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Published: Friday, 7/25/2008

McCain campaigns in chic Ohio 'village'

BY JIM PROVANCE
BLADE COLUMBUS BUREAU CHIEF
Presumed Republican presidential nominee John McCain holds a box of fudge presented to him during a visit to Columbus yesterday. At right is Sen. Lindsey Graham (R., S.C.). Presumed Republican presidential nominee John McCain holds a box of fudge presented to him during a visit to Columbus yesterday. At right is Sen. Lindsey Graham (R., S.C.).
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COLUMBUS - While the Democrat was away, the Republican came to play in battleground Ohio yesterday.

Barack Obama was greeted by hordes of cheering Germans in Berlin, so John McCain made a point of meeting with area business owners over a lunch of bratwurst at the Schmidt Sausage Haus on the cobblestone streets of Columbus' trendy German Village.

"I'd love to give a speech in Germany, a political speech, a speech that maybe the German people would be interested in, but I'd much prefer to do it as president of the United States, rather than as a candidate for the office of the presidency," Mr. McCain said.

The Arizona senator then pushed his health-care proposals at champion cyclist Lance Armstrong's second national Livestrong Summit on the Ohio

State University campus, a forum of 1,000 cancer survivors and researchers that his Democratic opponent had to miss because of his tour of the Middle East and Europe.

The Lance Armstrong Foundation selected Ohio for its summit in part because of the state's possible kingmaker role again this year as it was in 2004.

"I sincerely hope that the next president is here today," Mr. McCain said. "My opponent, of course, is traveling in Europe, and tomorrow his tour takes him to France. In a scene that Lance would recognize, a throng of adoring fans awaits Senator Obama in Paris - and that's just the American press.''

Democrats were quick to point out that Mr. McCain recently visited Mexico and Colombia, voicing support for free-trade agreements that some workers in Ohio have blamed for the loss of their jobs.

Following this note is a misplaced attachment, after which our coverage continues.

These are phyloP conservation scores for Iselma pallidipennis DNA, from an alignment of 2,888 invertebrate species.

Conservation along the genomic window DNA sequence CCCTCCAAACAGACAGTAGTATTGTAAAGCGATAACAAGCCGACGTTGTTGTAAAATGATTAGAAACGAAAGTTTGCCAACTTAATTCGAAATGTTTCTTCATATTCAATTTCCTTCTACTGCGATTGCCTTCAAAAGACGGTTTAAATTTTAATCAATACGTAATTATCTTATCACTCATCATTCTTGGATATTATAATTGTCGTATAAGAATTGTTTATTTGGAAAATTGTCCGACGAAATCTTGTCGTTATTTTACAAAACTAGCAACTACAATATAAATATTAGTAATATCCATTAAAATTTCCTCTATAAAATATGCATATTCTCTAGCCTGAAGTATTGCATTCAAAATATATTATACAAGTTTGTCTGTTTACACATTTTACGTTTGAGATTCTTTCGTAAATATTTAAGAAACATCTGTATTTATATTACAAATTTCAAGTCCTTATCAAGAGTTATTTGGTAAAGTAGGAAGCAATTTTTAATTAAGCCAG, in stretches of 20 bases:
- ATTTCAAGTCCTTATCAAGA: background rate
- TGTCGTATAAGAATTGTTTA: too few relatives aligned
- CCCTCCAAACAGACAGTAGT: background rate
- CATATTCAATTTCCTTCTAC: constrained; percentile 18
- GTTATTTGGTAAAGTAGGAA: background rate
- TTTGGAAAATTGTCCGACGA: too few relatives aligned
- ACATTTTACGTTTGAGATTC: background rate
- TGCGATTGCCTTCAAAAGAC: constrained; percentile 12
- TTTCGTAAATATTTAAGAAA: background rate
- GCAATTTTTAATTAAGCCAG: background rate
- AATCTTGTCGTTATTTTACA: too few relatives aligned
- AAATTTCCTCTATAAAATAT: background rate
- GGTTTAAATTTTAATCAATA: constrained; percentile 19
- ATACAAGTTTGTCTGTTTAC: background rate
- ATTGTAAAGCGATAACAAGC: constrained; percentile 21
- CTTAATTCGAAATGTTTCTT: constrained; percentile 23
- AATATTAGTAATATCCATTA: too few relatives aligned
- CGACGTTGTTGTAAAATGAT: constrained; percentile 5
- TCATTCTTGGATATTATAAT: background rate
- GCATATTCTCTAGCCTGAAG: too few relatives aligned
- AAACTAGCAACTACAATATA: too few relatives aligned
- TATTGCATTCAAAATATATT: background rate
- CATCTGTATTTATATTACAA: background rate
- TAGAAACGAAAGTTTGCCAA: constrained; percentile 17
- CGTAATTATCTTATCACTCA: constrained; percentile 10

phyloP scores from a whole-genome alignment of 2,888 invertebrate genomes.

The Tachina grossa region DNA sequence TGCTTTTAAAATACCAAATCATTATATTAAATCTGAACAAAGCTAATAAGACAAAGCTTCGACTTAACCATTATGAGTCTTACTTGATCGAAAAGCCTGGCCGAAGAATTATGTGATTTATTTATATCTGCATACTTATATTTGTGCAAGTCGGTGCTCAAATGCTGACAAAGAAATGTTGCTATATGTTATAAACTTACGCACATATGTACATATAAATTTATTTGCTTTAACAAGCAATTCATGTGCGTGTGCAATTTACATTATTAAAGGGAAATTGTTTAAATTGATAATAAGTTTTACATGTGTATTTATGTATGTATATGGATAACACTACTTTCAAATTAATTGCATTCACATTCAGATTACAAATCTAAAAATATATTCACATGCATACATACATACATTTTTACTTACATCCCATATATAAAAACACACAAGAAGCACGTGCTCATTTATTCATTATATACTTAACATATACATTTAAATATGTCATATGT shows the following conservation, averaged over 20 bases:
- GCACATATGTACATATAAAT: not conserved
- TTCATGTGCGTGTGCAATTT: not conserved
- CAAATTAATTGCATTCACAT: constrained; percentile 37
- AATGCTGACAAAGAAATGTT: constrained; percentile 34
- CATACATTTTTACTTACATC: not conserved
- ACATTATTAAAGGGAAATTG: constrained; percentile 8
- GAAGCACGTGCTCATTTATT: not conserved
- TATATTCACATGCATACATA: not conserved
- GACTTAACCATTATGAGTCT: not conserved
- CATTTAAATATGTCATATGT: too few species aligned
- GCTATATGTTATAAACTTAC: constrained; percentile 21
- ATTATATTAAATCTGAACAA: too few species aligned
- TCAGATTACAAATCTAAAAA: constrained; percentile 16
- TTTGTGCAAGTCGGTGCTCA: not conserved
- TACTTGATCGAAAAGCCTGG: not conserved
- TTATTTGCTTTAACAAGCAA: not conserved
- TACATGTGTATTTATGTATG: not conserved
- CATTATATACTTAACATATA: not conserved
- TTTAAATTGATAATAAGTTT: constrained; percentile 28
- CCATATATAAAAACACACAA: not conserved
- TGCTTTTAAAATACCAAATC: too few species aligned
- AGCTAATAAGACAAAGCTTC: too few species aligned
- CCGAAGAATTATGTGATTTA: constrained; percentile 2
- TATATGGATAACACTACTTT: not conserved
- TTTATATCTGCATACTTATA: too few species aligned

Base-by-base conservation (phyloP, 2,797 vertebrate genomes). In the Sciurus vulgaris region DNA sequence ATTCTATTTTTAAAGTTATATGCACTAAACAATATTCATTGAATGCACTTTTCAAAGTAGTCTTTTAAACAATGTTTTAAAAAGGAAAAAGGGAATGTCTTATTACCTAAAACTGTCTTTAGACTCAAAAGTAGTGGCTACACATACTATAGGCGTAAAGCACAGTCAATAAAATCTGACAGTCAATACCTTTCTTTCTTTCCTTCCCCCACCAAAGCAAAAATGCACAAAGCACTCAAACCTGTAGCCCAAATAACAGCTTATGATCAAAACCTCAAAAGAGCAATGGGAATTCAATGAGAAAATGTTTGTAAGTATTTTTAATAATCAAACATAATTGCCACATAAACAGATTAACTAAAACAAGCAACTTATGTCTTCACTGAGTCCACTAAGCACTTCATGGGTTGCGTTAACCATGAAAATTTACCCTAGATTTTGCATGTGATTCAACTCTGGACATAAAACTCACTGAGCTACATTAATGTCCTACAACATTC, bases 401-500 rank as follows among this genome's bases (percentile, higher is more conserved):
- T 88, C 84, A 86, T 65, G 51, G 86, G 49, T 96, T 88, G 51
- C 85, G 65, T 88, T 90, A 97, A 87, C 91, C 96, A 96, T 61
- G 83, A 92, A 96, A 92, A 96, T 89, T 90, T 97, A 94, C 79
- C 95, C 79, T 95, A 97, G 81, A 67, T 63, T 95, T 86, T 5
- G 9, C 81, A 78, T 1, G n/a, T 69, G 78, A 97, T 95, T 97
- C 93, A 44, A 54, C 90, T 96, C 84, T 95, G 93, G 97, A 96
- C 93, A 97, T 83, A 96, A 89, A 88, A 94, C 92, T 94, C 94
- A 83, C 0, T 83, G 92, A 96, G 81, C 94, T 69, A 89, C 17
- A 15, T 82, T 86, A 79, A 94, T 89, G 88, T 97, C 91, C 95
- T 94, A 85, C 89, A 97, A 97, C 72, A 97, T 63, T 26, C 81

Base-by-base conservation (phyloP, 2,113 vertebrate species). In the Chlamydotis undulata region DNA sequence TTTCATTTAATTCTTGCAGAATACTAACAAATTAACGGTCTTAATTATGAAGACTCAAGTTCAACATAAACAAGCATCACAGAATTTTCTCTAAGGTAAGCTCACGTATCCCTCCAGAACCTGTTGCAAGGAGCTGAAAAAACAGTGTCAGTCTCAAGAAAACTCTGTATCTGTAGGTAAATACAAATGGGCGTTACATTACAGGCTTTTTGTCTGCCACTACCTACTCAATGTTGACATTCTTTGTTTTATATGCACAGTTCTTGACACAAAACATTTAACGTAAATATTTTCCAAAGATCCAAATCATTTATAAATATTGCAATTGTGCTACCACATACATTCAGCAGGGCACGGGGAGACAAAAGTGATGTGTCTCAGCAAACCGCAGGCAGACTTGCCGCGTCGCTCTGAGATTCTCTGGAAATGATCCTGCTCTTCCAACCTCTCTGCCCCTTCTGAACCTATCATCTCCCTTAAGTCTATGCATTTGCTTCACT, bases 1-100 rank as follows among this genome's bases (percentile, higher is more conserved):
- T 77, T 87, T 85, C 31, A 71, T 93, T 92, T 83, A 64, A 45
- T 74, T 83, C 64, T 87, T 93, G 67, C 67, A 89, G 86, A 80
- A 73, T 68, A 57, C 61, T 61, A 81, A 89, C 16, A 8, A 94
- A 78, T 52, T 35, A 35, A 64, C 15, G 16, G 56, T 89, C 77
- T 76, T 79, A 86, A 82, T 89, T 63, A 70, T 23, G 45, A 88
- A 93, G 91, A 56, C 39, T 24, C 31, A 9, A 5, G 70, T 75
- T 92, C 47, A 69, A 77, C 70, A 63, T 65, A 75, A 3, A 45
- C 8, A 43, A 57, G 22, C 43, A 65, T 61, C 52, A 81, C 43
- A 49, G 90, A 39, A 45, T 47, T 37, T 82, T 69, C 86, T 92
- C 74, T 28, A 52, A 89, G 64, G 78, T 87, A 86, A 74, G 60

Mr. Armstrong and Mr. McCain are both cancer survivors - testicular and skin cancer, respectively.

Mr. McCain had potentially fatal melanoma removed from his left cheek in August, 2000, shortly after losing the Republican presidential nomination to George W. Bush.

"We are a country at war. We're here for a different war,'' Mr. Armstrong said. "There are a lot of warriors here, a lot of soldiers, a lot of fighters. ... The reality of this war and our situation is this year, 1.4 million will have this war walk up to the doorstep and say, 'You have cancer.' Five hundred and sixty thousand Americans will lose this war.''

Mr. Armstrong said the first step in any war is to pick a leader. He noted, however, that he has not endorsed a candidate.

Talking to reporters after the summit, Mr. McCain said he was disappointed that Mr. Obama already had come to his conclusions about Iraq before leaving the United States on his current trip.

"He simply did not understand that the surge has succeeded," he said.

"No rational person who saw Iraq two years ago can believe the surge didn't work."

An estimated 47 million Americans lack health coverage. While Mr. Obama pushes a quasipublic version of universal health care coverage for all consumers, Mr. McCain has embraced the private insurance market. He has proposed tax credits of $2,500 per individual and $5,000 per family to help offset the cost.

Mr. McCain won applause when he called for streamlining the clinical trial process to bring promising treatments to patients sooner.

An ex-smoker, he lashed out at the way states spend tobacco settlement money fueled by cigarette taxes.

"A lot of tax money is going to states, and the states were supposed to use it for anti-tobacco treatment for tobacco-related illness and advertising," he said. "I'm sorry to stand before you and say not one state is using that tobacco money for that purpose. It's disgraceful.''

He said he does not support higher cigarette taxes to discourage smoking.

"I have to be sure that money would be put in the right place,'' he said. "To tell you the truth, I'm not confident that Congress would do that. By the way, I'm not for raising anybody's taxes.''

He said he would increase funding for cancer research and treatment, but he wouldn't commit himself to a specific number.

"I know how to spend money," he said. "I'm not going to lay that debt on the next generation of Americans."

He does support regulation of tobacco products by the Federal Food and Drug Administration.

Steve Haptonstahl, an Episcopal minister from Minnesota and Cleveland, protested Mr. McCain's visit outside the Mershon Auditorium on campus. His wife suffers from bipolar disorder, and he continues to work despite being eligible to retire in order to keep her covered under his church's insurance.

He doesn't trust Mr. McCain's proposal to create state and federally funded plans to insure those with pre-existing conditions.

"Insurance companies cherry-pick,'' he said. "We are not their favorite people. Tommi needs monthly visits with one professional or another, and it's not cheap. It would probably cost us $30,000 a year, and we don't have it.''

Contact Jim Provance at:

jprovance@theblade.com

or 614-221-0496.



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